CCR Issue 9

Page 86

INDUSTRY

WOMEN IN CONSTRUCTION Give us a snapshot of the construction market today?

what I would say is there simply aren’t enough of us out there. We need to get job sites and board rooms used to seeing women in the roles and when in those roles we have to show up and exceed expectations. The challenge is getting a seat at the table. The solution is that more women are placed into roles with exceptional bandwidth—that they create “sponsorship” opportunities and mentors whenever possible—creating space for more women.

The construction industry is stronger than it has ever been, in my opinion. It is one of the biggest drivers of the economy. I would argue one out of five people you talk to are connected to the industry in some way directly or indirectly. I am seeing an uptick in home renovation and remodel projects.

How did you get started in the industry? What’s your story?

What’s the best piece of advice you have ever received?

My father and his father (my grandfather) were tile setters and block masons. I would tag along as a little girl and was fascinated with the reality of seeing mud and water transformed into something tangible. I would visit an empty plot of land, and over the course of time, revisit and see huge office buildings and apartment houses. The kicker was that in the 80s and 90s I never saw any women. It piqued my curiosity tremendously.

What is happening to you is happening for you and things don’t just happen-they happen just.

What’s the advice you would share with women just coming up in the industry?

The challenges pertaining to women and opportunities in the industry vary, but primarily, what I would say is there simply aren’t enough of us out there. When I would share my interests with my dad, he would always subtly redirect me to office work ( accounting, secretarial tasks, etc.). That piqued my interests even further. It made me want to delve into how to make my mark as a woman in the brute areas of construction. Fast forward 30 years and here I am.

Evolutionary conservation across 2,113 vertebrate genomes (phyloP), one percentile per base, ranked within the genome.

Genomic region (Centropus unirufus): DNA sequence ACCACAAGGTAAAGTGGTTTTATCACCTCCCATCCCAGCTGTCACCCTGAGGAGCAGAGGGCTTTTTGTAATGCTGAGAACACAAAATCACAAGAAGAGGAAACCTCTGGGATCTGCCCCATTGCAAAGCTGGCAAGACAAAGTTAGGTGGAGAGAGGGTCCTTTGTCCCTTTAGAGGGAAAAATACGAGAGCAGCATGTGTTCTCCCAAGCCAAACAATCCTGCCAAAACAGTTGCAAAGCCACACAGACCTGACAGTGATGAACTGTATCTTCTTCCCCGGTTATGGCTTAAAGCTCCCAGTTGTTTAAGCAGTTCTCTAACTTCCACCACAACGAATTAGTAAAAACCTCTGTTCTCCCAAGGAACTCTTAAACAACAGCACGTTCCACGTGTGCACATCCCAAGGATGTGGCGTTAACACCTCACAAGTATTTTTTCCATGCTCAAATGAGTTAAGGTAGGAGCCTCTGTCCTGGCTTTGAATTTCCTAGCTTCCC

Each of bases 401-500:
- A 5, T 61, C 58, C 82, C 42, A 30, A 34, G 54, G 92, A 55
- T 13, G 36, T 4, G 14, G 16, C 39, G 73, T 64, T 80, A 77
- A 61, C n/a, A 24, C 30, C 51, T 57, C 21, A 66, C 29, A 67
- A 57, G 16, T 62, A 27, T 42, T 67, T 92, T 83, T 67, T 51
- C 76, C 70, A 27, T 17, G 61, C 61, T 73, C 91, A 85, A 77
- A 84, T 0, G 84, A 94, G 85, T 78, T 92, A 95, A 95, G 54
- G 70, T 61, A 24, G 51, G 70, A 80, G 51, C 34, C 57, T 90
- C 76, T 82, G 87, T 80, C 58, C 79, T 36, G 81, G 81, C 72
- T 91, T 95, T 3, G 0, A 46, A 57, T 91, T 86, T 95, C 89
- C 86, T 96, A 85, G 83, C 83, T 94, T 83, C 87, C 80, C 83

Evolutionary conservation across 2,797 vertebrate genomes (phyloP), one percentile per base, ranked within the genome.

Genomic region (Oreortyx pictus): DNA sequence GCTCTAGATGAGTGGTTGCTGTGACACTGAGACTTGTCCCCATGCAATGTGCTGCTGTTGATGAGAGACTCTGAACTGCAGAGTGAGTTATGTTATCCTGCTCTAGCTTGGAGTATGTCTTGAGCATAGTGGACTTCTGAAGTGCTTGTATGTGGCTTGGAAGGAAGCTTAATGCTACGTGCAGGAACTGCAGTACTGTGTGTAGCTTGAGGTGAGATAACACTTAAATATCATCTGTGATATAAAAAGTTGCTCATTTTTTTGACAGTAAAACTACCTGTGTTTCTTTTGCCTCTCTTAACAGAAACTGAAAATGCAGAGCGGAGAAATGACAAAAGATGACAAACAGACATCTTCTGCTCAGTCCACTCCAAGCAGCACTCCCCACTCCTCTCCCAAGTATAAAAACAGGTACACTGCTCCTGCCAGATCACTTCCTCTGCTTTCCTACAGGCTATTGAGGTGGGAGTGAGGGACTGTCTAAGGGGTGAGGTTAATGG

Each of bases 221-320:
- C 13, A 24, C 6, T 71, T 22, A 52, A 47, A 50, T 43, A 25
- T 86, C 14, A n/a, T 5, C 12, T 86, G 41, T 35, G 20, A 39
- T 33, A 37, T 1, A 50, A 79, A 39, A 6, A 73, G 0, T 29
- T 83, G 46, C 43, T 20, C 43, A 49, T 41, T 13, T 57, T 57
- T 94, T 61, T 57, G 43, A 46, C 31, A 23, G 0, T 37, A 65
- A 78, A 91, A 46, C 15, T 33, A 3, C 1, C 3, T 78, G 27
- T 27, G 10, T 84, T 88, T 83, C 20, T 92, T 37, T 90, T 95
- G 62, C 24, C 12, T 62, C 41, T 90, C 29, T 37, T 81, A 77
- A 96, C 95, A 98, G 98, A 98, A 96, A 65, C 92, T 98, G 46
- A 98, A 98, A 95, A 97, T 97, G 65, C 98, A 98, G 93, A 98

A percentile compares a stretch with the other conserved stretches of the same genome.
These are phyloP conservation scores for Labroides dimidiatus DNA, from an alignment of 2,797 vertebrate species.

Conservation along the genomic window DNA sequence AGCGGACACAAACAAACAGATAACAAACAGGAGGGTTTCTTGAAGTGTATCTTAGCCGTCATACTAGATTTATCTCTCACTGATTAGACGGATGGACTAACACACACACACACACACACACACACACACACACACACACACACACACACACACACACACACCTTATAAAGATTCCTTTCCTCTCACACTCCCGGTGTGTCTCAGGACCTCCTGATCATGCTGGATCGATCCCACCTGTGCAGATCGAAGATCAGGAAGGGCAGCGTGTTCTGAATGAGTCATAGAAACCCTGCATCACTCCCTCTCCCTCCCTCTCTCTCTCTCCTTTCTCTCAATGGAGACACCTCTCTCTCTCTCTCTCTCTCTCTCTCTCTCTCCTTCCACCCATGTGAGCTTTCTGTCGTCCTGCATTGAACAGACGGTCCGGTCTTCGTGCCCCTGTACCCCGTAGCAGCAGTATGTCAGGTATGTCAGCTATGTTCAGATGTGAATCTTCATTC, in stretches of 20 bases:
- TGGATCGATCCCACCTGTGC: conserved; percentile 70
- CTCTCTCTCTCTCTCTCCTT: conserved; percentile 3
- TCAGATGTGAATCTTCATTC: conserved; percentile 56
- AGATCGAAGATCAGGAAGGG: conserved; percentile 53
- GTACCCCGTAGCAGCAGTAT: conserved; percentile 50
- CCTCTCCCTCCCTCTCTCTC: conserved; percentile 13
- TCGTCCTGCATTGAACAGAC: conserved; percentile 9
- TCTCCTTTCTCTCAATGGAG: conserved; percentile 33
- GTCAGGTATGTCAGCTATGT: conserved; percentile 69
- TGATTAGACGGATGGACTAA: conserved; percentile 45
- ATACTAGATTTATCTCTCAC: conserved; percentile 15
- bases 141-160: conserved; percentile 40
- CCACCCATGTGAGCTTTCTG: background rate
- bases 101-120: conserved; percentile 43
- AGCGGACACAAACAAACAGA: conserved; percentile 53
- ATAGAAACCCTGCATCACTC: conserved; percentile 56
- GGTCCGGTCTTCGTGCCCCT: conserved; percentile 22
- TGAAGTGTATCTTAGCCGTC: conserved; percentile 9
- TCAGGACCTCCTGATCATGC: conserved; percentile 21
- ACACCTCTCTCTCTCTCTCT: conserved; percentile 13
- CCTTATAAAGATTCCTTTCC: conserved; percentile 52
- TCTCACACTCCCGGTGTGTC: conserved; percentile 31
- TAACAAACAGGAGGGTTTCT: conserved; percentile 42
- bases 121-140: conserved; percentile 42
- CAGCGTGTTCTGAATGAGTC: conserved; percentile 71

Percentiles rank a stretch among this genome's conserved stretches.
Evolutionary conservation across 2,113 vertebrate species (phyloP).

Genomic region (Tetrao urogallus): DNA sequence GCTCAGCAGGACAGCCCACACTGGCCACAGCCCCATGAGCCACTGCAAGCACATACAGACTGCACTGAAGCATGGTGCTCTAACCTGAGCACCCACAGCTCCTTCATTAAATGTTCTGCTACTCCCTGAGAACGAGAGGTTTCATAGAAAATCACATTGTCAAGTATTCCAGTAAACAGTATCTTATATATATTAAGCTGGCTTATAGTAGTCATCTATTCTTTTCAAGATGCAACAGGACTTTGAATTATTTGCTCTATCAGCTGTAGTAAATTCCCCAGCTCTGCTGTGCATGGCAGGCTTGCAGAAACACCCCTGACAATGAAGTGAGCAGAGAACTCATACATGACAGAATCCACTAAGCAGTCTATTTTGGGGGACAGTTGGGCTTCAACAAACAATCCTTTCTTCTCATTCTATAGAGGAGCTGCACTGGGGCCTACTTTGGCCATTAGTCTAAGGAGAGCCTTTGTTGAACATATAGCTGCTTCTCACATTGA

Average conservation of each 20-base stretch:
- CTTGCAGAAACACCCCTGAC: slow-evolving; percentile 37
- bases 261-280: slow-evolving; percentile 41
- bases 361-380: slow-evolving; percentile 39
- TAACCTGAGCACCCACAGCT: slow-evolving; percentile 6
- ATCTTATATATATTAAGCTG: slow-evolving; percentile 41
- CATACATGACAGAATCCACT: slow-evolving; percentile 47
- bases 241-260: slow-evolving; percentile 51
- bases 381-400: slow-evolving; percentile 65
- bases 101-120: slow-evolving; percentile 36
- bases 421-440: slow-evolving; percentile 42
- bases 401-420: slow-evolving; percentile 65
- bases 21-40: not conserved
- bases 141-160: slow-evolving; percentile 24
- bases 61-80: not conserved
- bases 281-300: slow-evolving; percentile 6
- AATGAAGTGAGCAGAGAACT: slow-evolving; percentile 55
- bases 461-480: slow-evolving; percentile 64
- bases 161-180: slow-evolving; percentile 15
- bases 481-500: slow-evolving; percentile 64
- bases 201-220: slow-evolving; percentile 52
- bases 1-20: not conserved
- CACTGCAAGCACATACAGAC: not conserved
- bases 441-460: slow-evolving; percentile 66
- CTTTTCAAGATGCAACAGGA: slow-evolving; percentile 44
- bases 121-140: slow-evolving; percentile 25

What are some of the biggest changes you have seen over the past few years?

Technology has undoubtedly reshaped the way things are being done in the industry. From conception to turnkey, developers and project managers are finding new innovative ways to get work tasks completed. Those innovations are then being moved forward into the field and positively impacting time schedules, production times and bottom lines on budgets.

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Name some of the opportunities available for women in the industry?

The opportunities for women are endless. We are seeing more women venturing out into the trades. There are more women builders, electricians, plumbers, HVAC subcontractors than ever before. Women work smarter, quite frankly and in my experience tend to work from the head up. I have observed that men are shoulders down when it comes to performing work tasks specific to their trade and where analytical and decision making comes into play, contrary to the belief that women have a hard time making decisions, I am seeing women in leadership roles and forewoman capacities doing the work.

What challenges remain?

The challenges pertaining to women and opportunities in the industry vary, but primarily,

COMMERCIAL CONSTRUCTION & RENOVATION — ISSUE 9, 2021

Lean into your femininity and embrace it as the superpower it is. Trust that you are enough. I am currently working on my autobiography titled, “Woman, You Are Enough,” and it is rooted in this concept.

What’s the biggest lesson the past year has taught you?

This pandemic has taught me the importance of fluidity. Being able to pivot and quickly adjust to any circumstance is important.

What’s the biggest item on your to-do list?

Developing better, more refined systems. I have conditioned myself to simply work and run a business. Never really paying attention to how the business actually runs me. I am finding I want to spend less time toiling in the business and really want to get to a space where I enjoy it all. I would also like to retire at 50. As a result, my to-do list is geared toward making that happen.

The first thing you are going to do when everything gets back to normal?

Quite frankly, I believe this is the New Normal, so my mindset is to adjust and enjoy every moment as it presents itself. To be present in it and remain grateful for it. Some extra travel when the world opens up will be nice too. CCR